Background: The intersection of nutrition and HIV underscores the importance of adequate food and a diverse diet. In communities with high prevalence of food insecurity and HIV, there is a substantial co-occurrence of low dietary diversity, undernutrition, and adverse health outcomes.
Aim: The aim of this study was to identify correlates of individual dietary diversity (IDD) and its association with health outcomes for people living with HIV (PLHIV) in rural Zambia.
Methods: The study used a cross-sectional design using data from 101 PLHIV. We calculated IDD using a composite score based on dietary diversity, food frequency, and the relative nutritional importance of different food groups. Adherence was measured using the visual analog scale. Psychosocial functioning was measured using the Structural Barriers to Medication-taking Scale and the Perceived Stress Scale. Data were analyzed using linear and logistic regressions. Multiple imputation was conducted to address missing data.
Results: Staples were the most commonly consumed food group. Income and household size were negatively associated with IDD scores. Assets were positively associated with IDD scores. Residing in Lundazi and having a poor or fair self-rated health were associated with lower IDD scores. IDD was also associated, albeit not significant, with desirable health outcomes, including adherence and lower levels of perceived barriers to pill taking and stress.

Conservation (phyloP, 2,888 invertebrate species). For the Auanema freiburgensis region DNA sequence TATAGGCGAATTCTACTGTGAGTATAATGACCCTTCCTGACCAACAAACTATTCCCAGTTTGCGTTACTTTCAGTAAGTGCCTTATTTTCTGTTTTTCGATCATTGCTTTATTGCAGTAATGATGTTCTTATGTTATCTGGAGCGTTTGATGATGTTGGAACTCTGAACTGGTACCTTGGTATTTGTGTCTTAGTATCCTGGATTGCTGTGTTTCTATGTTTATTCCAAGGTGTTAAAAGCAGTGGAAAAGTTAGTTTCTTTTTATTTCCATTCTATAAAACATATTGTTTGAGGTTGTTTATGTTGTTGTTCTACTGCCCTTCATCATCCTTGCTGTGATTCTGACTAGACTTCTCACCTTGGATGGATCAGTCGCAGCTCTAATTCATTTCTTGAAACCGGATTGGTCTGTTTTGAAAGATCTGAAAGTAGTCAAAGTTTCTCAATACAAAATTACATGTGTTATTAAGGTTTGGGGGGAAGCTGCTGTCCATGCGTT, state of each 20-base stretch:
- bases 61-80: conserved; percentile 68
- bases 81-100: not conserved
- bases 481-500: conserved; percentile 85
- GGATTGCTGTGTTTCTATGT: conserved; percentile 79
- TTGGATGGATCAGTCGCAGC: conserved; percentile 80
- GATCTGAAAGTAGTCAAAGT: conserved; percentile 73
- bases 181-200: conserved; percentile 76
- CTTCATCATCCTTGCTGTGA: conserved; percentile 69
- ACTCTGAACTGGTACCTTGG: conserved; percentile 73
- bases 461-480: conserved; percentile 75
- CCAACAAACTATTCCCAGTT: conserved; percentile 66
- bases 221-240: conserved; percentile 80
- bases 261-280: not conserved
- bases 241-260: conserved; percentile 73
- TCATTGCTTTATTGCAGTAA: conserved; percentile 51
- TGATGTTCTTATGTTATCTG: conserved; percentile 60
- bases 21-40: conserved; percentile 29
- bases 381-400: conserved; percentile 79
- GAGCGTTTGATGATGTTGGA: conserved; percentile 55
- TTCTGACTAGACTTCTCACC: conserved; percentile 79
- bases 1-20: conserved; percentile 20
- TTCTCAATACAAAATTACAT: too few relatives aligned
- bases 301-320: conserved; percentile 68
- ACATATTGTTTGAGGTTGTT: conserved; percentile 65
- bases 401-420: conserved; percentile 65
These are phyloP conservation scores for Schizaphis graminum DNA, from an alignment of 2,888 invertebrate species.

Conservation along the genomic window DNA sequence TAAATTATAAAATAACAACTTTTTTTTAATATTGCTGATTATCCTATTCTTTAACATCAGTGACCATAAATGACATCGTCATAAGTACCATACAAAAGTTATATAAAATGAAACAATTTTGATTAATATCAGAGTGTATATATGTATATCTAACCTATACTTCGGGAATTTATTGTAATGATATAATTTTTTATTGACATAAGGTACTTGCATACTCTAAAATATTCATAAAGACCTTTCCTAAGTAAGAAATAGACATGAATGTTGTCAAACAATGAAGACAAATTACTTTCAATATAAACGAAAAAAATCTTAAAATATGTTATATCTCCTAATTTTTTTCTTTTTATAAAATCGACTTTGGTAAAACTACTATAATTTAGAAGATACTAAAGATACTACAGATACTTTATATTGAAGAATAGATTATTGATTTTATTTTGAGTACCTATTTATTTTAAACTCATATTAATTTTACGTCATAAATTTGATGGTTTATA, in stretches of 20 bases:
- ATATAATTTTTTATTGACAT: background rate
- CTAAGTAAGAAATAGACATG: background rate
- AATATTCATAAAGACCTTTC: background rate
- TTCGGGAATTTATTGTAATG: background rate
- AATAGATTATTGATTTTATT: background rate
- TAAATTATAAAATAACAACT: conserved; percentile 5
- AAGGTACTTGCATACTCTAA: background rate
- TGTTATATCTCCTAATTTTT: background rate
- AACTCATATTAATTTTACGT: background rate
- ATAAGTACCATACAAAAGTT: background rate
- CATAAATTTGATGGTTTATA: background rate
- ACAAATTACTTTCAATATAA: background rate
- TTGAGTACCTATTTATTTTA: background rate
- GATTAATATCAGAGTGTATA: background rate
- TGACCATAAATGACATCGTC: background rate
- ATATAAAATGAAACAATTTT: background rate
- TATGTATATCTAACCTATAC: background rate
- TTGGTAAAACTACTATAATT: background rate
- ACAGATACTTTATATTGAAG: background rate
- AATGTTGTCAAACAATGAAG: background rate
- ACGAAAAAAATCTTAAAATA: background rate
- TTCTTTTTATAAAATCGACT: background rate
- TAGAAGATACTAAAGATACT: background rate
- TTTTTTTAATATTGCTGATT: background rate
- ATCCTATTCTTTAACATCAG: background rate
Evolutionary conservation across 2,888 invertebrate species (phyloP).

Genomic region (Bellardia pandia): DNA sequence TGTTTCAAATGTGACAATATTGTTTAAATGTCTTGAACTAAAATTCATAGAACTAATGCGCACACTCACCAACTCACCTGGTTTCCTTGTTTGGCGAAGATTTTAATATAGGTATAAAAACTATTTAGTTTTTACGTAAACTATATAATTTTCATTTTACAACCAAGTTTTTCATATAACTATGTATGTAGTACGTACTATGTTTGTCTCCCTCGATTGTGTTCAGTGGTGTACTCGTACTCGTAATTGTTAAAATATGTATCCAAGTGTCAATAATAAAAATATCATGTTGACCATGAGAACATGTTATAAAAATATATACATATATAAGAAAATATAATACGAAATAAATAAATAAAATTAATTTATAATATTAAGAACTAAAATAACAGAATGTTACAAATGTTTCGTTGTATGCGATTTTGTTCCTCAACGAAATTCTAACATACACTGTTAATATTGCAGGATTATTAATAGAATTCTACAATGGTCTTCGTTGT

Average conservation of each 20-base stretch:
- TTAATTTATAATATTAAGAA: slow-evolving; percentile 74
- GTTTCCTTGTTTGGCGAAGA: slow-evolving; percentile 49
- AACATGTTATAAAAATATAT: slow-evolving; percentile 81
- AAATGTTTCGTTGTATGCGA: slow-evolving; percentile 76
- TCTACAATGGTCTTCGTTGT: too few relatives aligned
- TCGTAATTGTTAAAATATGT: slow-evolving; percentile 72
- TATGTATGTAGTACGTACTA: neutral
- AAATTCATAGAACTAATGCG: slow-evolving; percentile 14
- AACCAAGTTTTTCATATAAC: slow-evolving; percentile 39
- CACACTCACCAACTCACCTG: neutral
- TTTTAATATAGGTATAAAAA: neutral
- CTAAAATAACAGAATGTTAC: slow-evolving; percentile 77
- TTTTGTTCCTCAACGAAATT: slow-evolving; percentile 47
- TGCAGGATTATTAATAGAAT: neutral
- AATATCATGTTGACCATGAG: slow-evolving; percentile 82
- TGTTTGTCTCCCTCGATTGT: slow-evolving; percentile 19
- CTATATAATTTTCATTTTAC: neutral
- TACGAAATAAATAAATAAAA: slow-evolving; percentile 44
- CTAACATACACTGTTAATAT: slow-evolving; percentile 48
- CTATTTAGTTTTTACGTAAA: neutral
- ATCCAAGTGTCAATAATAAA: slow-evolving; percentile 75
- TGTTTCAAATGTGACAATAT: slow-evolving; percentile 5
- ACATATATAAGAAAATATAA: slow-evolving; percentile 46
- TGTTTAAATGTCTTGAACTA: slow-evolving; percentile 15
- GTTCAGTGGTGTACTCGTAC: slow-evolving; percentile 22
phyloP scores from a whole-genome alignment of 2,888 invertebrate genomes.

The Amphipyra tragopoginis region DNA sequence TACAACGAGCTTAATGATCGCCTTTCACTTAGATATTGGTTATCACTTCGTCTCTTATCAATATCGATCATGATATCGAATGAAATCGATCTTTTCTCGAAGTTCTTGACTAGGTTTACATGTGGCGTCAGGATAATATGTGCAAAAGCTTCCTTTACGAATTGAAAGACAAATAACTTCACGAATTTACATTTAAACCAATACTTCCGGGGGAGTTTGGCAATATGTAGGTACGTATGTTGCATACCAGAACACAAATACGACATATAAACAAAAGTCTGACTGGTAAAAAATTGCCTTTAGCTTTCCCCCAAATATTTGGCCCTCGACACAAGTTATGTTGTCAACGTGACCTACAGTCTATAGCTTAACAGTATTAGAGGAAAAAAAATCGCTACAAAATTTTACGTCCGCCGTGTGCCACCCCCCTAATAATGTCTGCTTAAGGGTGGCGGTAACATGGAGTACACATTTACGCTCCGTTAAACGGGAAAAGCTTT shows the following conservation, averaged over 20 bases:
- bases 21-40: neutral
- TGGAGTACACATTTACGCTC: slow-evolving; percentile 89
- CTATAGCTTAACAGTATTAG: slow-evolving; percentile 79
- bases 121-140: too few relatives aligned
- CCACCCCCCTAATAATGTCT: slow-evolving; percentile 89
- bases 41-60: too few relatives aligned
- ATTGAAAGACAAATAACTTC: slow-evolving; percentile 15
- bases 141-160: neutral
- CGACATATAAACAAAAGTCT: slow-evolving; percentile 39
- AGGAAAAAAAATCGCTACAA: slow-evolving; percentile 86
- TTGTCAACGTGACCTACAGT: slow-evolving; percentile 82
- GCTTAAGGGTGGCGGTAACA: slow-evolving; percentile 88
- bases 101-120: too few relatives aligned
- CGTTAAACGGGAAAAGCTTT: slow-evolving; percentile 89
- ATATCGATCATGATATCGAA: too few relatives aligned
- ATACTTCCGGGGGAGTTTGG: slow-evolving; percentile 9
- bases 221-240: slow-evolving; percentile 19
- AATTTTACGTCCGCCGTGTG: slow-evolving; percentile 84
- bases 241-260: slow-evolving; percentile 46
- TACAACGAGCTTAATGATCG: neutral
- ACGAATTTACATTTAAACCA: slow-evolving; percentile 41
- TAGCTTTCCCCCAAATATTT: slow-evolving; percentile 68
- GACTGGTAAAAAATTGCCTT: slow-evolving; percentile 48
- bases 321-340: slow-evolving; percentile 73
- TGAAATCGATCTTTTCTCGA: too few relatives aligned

Conclusions: Findings suggest a heterogeneous effect of socioeconomic variables on IDD. Understanding this heterogeneity is important for the design of interventions. Interventions that combine opportunities to generate economic resources with food and nutrition coaching may be appropriate and effective.
Keywords: Dietary diversity; HIV; Zambia; adherence; assets; barriers to pill taking; income; perceived stress; psychosocial functioning.